The Value In A “Reward”

We often hear in dog training circles the expression “high value reward” as in find what your dog loves best, be it food, toy, type of praise, and then begin from there. But this immediately begs the question, how is the value of any given reward tabulated in a dogs’ mind? and which we certainly would think would be the fundamental question for a system of learning that sees itself as being based on a reinforcement theory of behavior. And yet reinforcement theory doesn’t seem to have anything to say on the matter. We observe that some dogs will kill for treats, some will run through flames for a toy, others seem to work for a belly rub above all else, whereas some dogs tune out all delectable goodies or fluffy bite objects the instant a squirrel’s tail flickers in its peripheral vision. In the current models these range of responses are basically seen as a hodgepodge of value assignation arrived at through happenstance or by some mysterious random process, as in “every dog is different.” But an energy interpretation of behavior and learning reveals an overarching template and a universal process by which such differentiation is arrived at. This is not a random process and the only reason every dog is unique is (paradoxically as it may first appear to be) by virtue of the universality of this process among dogs.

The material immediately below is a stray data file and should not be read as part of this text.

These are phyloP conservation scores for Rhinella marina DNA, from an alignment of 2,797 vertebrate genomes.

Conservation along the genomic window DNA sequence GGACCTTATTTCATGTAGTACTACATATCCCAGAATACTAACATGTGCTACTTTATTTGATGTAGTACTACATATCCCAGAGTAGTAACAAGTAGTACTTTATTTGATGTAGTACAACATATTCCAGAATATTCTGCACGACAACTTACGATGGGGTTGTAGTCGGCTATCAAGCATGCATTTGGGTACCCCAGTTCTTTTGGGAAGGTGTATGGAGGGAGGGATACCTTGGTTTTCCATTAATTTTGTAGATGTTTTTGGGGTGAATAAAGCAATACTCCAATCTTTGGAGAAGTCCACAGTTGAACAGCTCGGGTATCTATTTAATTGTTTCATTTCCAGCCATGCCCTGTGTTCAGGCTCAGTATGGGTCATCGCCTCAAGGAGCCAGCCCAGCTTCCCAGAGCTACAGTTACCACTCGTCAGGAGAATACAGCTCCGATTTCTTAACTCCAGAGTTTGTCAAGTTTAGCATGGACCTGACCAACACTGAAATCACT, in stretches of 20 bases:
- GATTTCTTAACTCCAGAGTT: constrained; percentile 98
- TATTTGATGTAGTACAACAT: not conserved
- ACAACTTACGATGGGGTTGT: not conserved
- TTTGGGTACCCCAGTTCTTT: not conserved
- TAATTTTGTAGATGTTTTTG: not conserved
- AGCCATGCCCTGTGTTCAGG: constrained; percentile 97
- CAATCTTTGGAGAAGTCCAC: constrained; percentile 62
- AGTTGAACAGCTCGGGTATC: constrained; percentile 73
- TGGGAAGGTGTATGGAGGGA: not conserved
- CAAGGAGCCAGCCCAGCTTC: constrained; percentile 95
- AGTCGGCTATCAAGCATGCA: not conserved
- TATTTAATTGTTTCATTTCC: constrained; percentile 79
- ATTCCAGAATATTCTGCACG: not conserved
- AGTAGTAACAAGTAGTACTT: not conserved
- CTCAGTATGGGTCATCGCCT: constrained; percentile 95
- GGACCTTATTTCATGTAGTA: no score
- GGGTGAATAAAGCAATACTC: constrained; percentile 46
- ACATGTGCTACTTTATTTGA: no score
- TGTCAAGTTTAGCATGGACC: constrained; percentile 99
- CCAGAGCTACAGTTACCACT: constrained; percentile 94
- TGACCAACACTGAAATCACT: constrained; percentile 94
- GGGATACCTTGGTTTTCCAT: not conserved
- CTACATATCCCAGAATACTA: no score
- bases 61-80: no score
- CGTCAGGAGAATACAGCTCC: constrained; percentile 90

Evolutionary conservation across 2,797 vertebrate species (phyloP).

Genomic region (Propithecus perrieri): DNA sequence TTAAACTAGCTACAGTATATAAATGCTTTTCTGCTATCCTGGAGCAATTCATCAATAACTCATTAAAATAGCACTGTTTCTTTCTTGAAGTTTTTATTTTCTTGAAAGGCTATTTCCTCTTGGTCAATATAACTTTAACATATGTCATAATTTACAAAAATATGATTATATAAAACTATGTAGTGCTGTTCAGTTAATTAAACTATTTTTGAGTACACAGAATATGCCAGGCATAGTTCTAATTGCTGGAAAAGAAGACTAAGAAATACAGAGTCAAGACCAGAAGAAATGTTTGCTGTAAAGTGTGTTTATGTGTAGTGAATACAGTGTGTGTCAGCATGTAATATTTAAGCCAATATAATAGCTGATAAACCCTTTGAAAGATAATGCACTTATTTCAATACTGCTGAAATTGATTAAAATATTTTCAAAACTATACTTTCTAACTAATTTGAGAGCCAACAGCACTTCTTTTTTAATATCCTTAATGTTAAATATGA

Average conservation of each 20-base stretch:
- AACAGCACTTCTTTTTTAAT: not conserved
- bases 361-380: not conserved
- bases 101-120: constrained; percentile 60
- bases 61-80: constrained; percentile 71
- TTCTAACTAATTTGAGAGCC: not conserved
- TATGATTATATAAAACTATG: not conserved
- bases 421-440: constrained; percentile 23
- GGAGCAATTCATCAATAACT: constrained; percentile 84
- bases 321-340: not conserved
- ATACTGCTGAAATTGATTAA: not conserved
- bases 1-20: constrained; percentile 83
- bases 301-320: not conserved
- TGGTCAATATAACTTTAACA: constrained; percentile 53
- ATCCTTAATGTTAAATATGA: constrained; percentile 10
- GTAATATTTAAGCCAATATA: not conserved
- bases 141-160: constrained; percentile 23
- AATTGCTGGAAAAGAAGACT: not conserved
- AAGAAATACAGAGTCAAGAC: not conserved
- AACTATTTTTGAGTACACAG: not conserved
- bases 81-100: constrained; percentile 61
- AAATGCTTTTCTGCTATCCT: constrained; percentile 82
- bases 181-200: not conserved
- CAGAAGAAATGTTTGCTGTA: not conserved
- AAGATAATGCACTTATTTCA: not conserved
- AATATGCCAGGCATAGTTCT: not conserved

A reward attains its value to reinforce any given action by virtue of how much INTENSITY the dog is able to express and/or how much RESISTANCE the dog is able to overcome in the pursuit of said object. So a dog may love to chase a ball in one context because it is able to express a lot of intensity given the resistance inherent in that particular situation (for example when by itself with its owner in the backyard), but then in another context when the resistance is far higher (for example in a new place with a stranger) it doesn’t even prick an ear when the ball is thrown. Therefore, if an owner increases the amount of intensity a dog can express in overcoming a high degree of resistance, the object of its pursuit will become the highest value reward for that dog no-matter-what. There’s no need to have different rewards for different dogs once they attain “critical mass.”